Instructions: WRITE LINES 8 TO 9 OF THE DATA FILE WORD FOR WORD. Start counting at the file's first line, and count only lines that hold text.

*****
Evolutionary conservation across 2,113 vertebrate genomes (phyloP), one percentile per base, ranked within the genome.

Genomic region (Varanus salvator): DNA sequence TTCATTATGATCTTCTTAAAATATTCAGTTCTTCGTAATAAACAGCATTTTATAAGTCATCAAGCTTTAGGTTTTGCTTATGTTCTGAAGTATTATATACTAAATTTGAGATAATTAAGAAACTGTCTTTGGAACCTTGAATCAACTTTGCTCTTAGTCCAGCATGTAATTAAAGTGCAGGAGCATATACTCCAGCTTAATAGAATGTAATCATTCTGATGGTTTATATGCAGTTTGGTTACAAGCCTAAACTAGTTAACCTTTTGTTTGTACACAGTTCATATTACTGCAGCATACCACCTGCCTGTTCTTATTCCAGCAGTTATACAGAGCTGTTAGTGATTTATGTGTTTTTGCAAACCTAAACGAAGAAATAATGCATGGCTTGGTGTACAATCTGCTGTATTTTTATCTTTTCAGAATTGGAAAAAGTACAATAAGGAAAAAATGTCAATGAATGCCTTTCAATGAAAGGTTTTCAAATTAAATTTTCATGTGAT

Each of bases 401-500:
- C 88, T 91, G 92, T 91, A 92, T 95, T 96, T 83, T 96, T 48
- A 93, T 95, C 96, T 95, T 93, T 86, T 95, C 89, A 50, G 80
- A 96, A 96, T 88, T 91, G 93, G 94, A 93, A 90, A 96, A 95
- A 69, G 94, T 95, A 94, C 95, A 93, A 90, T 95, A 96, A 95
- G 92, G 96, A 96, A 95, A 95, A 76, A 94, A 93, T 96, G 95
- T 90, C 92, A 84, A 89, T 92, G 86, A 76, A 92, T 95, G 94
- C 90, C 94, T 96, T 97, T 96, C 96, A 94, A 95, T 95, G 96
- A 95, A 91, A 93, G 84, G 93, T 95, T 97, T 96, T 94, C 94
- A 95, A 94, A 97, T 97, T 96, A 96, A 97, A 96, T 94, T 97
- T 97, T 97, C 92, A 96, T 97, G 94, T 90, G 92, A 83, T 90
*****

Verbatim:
- G 92, G 96, A 96, A 95, A 95, A 76, A 94, A 93, T 96, G 95
- T 90, C 92, A 84, A 89, T 92, G 86, A 76, A 92, T 95, G 94